- The judge may consider whether the child has a significant absence record from school while in the care of a parent (especially when they are not excused by illness). Moser v Moser, 184 Mich App 111, 115-116; 457 NW2d 70 (1990).
- This factor may be inapplicable for children too young (e.g. under three years old) to have a home, school or community record. Wellman v Wellman, 203 Mich App 277, 284; 512 NW2d 68 (1994).
- This factor favored a parent where, during a seventeen-month period with custody under an ex parte order, the child had a marked improvement in school and was participating in family counseling. Hall v Hall, 156 Mich App 286, 289; 401 NW2d 353 (1986).
- The trial court can consider this factor favoring a parent who has slightly more flexibility in their work schedule to meet the children’s needs (e.g. able to transport children to school and daycare most of the time). Kessler v Kessler, 295 Mich App 54, 66; 811 NW2d 39 (2011).
- (i) The reasonable preference of the child, if the court considers the child to be of sufficient age to express preference.
- A child over six years old is presumed to have the capacity to express a preference in a custody dispute, but the interview with the judge is limited to inquiring about reasonable preference only. Bowers v Bowers, 190 Mich App 51, 55-56; 475 NW2d 394 (1991).
- Trial courts are required to conduct an interview of the child in all but the most extraordinary circumstances. Kubicki v Sharpe, 306 Mich App 525; 858 NW2d 57 (2014).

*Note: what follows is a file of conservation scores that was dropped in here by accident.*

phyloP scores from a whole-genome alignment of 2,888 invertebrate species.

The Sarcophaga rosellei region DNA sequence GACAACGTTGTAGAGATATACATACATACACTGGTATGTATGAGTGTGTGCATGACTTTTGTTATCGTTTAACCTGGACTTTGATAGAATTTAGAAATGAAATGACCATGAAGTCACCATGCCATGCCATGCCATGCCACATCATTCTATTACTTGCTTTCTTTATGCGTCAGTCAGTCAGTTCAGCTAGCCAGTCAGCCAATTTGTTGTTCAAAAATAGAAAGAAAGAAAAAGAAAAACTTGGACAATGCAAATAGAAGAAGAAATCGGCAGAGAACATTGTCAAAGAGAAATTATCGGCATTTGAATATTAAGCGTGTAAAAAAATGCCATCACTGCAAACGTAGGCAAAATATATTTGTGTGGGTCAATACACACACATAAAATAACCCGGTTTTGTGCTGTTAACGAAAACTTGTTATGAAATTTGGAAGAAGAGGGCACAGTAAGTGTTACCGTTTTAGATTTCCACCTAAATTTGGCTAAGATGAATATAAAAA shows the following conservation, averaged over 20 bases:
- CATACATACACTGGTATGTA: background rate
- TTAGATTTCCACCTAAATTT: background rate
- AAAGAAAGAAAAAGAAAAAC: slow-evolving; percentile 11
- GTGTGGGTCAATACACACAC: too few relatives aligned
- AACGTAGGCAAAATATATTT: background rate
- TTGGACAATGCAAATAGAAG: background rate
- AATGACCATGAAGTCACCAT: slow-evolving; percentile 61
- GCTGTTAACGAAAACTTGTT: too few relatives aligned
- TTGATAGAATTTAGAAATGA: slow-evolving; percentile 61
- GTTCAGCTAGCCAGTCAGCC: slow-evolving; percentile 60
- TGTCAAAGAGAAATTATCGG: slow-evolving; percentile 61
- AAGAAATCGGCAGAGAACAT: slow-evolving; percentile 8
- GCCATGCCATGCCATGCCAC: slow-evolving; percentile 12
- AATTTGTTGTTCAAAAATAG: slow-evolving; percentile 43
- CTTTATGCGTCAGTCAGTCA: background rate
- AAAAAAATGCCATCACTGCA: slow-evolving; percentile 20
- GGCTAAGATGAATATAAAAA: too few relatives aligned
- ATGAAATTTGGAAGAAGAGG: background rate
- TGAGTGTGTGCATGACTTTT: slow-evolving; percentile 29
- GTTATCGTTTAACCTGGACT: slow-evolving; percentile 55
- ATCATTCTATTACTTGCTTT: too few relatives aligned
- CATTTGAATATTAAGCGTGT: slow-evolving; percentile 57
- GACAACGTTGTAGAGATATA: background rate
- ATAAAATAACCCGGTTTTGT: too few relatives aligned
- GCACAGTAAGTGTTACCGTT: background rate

- The judge may give little weight to the child’s expressed preference if he or she finds from the evidence that the stated preference was unduly influenced by a party and inconsistent with the child’s best interests. Baker v Baker, 411 Mich 567, 585; 309 NW2d 532 (1980).
- (j) The willingness and ability of each of the parties to facilitate and encourage a close and continuing parent-child relationship between the child and the other parent or the child and the parents. A court may not consider negatively for the purposes of this factor any reasonable action taken by a parent to protect a child or that parent from sexual assault or domestic violence by the child’s other parent.
- The judge may find this factor against a parent who “insulted, berated and threatened” the other parent in front of the children or allowed the child to make other weekend plans when he or she was supposed to be visiting the other parent. Bowers v Bowers, 198 Mich App 320, 333; 497 NW2d 602 (1993).
- Although a parent may not be forcing a hesitant child to obey the visitation schedule, this factor may not disfavor that parent who was following the sound advice of a psychologist to let the youth choose because the visits were tumultuous. Hilliard v Schmidt, 231 Mich App 316; 586 NW2d 263, 268 (1998).
- The judge can consider a parent’s interference with the other parent’s visitation on meritless allegations of sexual abuse (e.g. no police or CPS investigation). Barringer v Barringer, 191 Mich App 639, 642-643; 479 NW2d 3 (1992).
- The judge can consider a parent’s attempts through litigation to prevent one parent from forming a relationship with the other. Demski v Petlick, 309 Mich App 404, 452-453; 873 NW2d 596 (2015).